IPv6 at Home - It Should Not Be This Hard

IPv6 is 21 years old this year, it shouldn't be this hard to set it up at home.

5 minute read

5Ghz Here We Come

A few months ago I changed my home router from a Mikrotik RB2011 router to a Linksys WRT1900ACSv2 - Not a particularly cheap router, it’s still £ even now. I changed because I wanted 5Ghz wireless as the 2.4Ghz around here is massively congested, plus I wanted some faster speeds for copying photos to my NAS. I’ve got Gigabit wired to most rooms, but I just can’t be bothered to find a cable most of the time to hook up to - I don’t usually have one long enough at home, work tends to stay at work these days.

How Hard Can It Be To Get IPv6 Working?

I didn’t really like the Linksys interface, so I did what any self respecting IT geek does, I put DD-WRT firmware on it straight away, which it turns out was a mistake. It has very poor support for IPv6 out of the box, as in virtually non-existent if you just want to put a few details in to the interface and have it work.

After a couple of hours of googling and faffing I’d had enough and went back to the stock Linksys firmware to see what the IPv6 support in that was like, after all it does claim to support IPv6.

Liar Liar, Pants On Fire

Whilst it’s true that the WRT1900ACSv2 does support IPv6, it’s a bodge. The only thing it supports is 6rd, which is tunneling mechanism and not native IPv6. Tunneling is a bodge at the end of the day and high end routers shouldn’t just be limiting you to a bodge, they should have proper native IPv6 dual-stack support. There’s no excuse these days. None.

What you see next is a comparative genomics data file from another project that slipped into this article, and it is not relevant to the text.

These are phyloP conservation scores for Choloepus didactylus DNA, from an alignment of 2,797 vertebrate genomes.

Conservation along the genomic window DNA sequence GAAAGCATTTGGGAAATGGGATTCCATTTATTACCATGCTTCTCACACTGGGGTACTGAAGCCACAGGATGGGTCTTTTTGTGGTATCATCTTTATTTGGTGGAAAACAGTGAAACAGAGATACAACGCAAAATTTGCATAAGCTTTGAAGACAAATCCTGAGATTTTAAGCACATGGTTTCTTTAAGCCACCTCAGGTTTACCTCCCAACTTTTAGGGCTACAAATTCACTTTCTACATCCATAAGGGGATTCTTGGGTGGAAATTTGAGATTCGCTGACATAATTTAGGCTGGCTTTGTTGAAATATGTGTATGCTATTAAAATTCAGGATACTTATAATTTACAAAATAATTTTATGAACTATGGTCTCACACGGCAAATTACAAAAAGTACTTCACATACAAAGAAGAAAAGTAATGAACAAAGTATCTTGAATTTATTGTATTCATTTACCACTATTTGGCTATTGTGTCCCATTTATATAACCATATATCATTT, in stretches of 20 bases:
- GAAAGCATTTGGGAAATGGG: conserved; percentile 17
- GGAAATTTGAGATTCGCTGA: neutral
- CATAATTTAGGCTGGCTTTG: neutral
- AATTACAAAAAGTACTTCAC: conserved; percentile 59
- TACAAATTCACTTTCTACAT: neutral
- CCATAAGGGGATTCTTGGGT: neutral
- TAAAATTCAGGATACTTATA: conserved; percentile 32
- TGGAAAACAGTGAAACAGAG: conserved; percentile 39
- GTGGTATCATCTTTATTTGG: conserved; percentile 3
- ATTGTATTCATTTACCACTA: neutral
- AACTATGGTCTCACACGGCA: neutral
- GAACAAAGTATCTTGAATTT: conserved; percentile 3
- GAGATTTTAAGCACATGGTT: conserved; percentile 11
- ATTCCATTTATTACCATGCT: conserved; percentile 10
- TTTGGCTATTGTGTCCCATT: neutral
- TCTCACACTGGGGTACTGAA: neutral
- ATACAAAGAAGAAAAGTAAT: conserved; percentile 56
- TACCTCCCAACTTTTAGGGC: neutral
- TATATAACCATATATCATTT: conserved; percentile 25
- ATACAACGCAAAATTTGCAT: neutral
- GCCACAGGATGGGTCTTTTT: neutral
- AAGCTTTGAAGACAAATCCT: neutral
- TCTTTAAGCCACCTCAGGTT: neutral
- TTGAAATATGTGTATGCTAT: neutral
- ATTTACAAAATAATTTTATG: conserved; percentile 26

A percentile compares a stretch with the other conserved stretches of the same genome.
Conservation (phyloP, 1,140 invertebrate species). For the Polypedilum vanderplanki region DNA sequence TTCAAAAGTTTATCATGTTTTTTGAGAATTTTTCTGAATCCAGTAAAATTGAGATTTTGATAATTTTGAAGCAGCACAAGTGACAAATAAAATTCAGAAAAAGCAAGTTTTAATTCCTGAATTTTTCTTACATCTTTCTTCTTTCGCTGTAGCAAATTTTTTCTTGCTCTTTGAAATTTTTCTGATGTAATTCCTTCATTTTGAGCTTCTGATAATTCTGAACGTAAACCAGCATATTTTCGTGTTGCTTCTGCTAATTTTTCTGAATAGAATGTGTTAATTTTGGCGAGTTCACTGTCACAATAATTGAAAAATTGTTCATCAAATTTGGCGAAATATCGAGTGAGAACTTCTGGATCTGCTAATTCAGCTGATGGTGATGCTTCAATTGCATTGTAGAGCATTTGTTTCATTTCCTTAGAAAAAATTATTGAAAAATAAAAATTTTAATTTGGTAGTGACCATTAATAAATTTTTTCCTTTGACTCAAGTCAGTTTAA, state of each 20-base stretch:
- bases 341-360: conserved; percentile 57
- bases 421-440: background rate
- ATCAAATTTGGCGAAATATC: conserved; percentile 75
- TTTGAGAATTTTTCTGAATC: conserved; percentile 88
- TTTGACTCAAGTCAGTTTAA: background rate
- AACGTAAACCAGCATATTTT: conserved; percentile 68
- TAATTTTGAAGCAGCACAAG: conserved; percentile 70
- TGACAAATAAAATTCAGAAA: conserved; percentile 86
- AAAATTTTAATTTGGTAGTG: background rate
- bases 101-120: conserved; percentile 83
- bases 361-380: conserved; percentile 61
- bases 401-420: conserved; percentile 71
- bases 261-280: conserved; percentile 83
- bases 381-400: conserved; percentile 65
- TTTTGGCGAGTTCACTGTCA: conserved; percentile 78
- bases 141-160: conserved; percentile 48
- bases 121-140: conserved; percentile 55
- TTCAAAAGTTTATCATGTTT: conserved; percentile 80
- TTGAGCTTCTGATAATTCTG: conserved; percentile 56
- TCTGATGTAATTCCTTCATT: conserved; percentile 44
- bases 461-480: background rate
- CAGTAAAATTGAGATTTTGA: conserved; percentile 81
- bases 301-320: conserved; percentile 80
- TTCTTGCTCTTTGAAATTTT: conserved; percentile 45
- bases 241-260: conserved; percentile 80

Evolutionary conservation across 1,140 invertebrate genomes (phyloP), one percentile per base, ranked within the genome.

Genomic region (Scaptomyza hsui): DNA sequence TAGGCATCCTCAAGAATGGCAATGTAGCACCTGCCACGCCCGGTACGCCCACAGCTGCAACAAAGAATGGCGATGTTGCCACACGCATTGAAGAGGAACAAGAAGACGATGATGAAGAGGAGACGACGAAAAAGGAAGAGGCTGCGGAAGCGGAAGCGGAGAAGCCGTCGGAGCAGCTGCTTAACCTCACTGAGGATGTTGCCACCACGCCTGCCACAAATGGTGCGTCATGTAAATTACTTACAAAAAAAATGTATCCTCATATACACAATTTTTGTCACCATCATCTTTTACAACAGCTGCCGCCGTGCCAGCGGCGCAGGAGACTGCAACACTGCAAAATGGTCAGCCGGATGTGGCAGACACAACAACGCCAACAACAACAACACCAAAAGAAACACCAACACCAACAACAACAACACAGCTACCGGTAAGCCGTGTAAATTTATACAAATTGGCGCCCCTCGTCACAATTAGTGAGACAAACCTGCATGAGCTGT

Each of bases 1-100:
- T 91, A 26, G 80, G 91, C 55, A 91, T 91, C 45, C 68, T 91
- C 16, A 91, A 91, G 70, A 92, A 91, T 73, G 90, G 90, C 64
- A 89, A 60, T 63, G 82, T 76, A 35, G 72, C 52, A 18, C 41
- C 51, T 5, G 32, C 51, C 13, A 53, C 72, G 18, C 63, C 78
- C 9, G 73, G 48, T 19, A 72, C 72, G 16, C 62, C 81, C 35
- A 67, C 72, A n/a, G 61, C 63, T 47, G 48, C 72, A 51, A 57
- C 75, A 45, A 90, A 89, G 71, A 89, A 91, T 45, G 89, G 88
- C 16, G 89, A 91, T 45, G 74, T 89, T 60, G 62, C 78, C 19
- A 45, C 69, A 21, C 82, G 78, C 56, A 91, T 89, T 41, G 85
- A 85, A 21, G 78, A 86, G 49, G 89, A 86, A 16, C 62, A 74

OpenWRT, Come On Down

After a few minutes ranting at Linksys I switched over to OpenWRT, what a revelation compared to DD-WRT. The web interface, Luci, was virtually instant with anything asked of it and had proper IPv6 support built right in there; that’s not to say I didn’t have problems though.

I’m on an FTTC connection from Goscomb and for v6 I have a /48 subnet assigned to me - unfortunately this doesn’t get pushed to the router by Router Advertisement (RA) or DHCPv6, only the /64 linknet. Getting the /48 on to the router wasn’t an issue, a quick bit of googling gave me the simple and Ubuntu style config file format for the network, within 10 minutes of flashing the router I’d got IPv6 addresses out to the clients. That’s when the fun began.

No IPv6 Connectivity

Once the clients had got an IPv6 address, they couldn’t actually get to anything out on the net. That’s when a couple of hours of fiddling around started, I could either:

  • Have IPv6 addresses on the clients

or

  • Have the router connect out via IPv6

but not both. After a while I did get both happening, but still no IPv6 from clients to the net.

The Solution

It turns out the default route that was being configured to send IPv6 from the router, to the other end (Goscomb) of the Link-Local v6 subnet wasn’t actually doing it’s job and I had to manually configure an IPv6 default route to just aim all v6 traffic at the wan interface. A very simple thing to do, but one that still took too long to find and work out late at night.